Diana L. Ramìrez-Bergeron, Ph.D. is the Co-Director of the Post-baccalaureate Research Education Program (PREP), a NIH-funded bridge program designed to enhance the entry of underrepresented minority students into competitive biomedical graduate programs, and the Director of the Joan C Edwards Summer Research Program, aimed at exposing students from the Cleveland School Science and Medicine to research in the biomedical sciences. She obtained her Ph.D. from the University of Rochester (Immunology and Microbiology), and was a Postdoctoral Fellowship at the University of Chicago and a Howard Hughes Associate at the University of Pennsylvania under the mentorship of Dr. M. Celeste Simon. In 2006, Dr. Ramrìez-Bergeron was recruited to the Children's Hospital of Philadelphia with an appointment as an Assistant Professor to the Department of Pathology and Laboratory Medicine at the University of Pennsylvania. She then joined the ranks of Case Western Reserve University's faculty in 2008 as an Assistant Professor in the Cardiovascular Research Institute in the Department of Medicine . Her research focuses on how hypoxia regulates the emergence and differentiation of cardiovascular progenitor cells during development and in the adult.



Monica Montano, Ph.D. is the Director of the NIH-funded, "Short term heart, lung, blood research opportunities" program. This program offers short-term support to underrepresented or disadvantaged undergraduate and medical school students to provide them with career opportunities in cardiovascular, pulmonary, hematologic or sleep research. Dr. Montano is also Associate Professor in the Department of Pharmacology. She is strongly committed to the recruitment of underrepresented minorities to biomedical research, and has trained minority graduate students, undergraduates, and students from local high schools. One of the major areas of research in the Montano laboratory is the regulation of cardiac function by the transcription factor Hexamethylene-bis-acetamide-inducible (HMBA) protein 1 (HEXIM1). Other major foci are the identification of factors underlying the hormonal responsiveness of human cancers and development of therapeutic approaches for inhibiting growth of hormone responsive cancers. Her laboratory has also broadened their efforts to the identification of factors in breast and prostate cancer critical in the transition to hormone-independence, resistance to cancer therapeutics, and ability to metastasize.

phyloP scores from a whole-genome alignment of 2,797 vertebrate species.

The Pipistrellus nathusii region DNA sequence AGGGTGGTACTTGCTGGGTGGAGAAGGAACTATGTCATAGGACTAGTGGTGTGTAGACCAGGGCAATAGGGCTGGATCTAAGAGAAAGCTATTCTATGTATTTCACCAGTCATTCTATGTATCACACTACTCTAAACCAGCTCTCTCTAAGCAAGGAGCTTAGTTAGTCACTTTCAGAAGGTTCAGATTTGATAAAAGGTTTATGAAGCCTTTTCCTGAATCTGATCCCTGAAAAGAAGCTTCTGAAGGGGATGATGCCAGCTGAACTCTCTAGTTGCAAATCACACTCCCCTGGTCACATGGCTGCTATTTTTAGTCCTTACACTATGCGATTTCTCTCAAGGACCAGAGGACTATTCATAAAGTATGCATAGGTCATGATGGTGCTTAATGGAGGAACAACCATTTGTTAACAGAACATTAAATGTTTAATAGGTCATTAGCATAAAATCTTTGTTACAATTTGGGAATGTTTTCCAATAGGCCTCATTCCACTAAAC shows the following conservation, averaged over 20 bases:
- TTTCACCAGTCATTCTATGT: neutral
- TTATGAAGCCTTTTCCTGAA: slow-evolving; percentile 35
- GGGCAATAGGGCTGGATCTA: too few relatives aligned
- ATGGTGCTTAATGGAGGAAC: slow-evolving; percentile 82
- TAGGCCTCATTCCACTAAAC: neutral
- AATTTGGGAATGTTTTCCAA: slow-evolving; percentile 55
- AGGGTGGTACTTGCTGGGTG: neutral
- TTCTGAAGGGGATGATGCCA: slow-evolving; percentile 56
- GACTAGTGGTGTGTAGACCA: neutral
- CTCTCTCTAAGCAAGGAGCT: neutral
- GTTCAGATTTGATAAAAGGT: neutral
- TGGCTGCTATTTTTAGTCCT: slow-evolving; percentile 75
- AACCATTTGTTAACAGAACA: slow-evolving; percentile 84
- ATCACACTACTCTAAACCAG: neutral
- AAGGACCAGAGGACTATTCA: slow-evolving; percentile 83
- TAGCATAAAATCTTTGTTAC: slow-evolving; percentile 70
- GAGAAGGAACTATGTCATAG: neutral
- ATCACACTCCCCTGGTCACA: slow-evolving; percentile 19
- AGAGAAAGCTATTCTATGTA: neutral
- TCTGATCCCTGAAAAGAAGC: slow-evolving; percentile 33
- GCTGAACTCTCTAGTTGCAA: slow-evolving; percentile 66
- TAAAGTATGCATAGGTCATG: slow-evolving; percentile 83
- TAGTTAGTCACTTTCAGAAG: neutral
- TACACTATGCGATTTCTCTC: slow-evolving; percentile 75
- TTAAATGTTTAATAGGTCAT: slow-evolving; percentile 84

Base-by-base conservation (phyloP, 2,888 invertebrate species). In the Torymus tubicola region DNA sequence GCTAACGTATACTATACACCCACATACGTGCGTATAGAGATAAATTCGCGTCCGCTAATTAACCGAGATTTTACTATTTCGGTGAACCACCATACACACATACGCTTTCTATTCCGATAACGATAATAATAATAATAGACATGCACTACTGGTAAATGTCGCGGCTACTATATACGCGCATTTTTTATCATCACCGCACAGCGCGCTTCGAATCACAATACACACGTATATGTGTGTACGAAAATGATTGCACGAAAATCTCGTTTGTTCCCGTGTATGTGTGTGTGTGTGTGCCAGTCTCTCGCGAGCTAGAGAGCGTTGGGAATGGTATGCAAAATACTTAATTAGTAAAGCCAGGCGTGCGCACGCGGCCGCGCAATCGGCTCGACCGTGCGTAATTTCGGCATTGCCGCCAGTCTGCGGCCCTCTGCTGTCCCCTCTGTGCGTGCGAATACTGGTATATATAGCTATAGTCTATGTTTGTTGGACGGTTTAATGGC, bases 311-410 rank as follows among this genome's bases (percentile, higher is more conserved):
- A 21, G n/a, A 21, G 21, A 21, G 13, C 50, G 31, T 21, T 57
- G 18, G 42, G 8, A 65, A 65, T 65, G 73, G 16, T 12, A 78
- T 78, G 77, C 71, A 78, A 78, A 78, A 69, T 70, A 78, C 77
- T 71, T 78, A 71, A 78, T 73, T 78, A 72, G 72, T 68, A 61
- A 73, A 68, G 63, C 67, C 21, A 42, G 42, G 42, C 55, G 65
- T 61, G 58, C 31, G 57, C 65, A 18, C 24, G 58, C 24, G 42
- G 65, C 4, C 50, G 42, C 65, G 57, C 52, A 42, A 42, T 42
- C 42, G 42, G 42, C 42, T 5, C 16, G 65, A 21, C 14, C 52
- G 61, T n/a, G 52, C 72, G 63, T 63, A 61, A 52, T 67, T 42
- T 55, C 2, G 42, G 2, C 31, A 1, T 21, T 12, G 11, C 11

Joseph T. Williams, M.P.A. is the Director of the Office of Multicultural Affairs at the SOM and has a long-standing commitment to the development of underrepresented minority students in biomedical sciences. He leads our Summer Medical & Dental Education Program , funded by the Robert Wood Johnson Foundation, that attracts 80 minority undergraduate students to the campus for an intensive 6 week summer program directed toward careers in medicine and dentistry. Mr. Williams also works closely the minority program development and recruiting efforts for graduate programs. Mr. Williams serves as advisor and counselor to medical students and graduate students, and cosponsors the Minority Graduate Student Organization (MGSO). He also assists with the Heart Lung & Blood Summer Research Program and the Postbaccalaureate Research Education Program (PREP).



Debbie Noureddine is Department Administrator for the Biomedical Sciences Training Program. She has been with the BSTP for 21 years and with CWRU for 36 years. Her previous experience in the Office of Graduate Studies has proved an enormous asset in working with students at the SOM. She looks forward to helping trainees who come to CWRU.





Malana Bey is the Department Administrator for the Graduate Education Office. She joined this office in 2012 after being with the Department of Genetics and Genome Sciences since 2001. In addition, she is also the Administrator for the Postbaccalaureate Research Education Program (PREP) and the Heart, Lung and Blood (HLB) Summer Research Program both funded by the NIH.





Grace Svilar is the Training Programs Manager of the Graduate Education Office (GEO). She began working at the University after earning her BS and MS from CWRU, and has worked as a Data Manager, an Administrative Manager, and a Program Coordinator for an NIH D43 training grant. In her role at the GEO, she provides oversight, development, design, and management of the GEO mentor-trainee database, reviews and critiques database results, and generates data table output for distribution to T32 training grant principal investigators and administrators.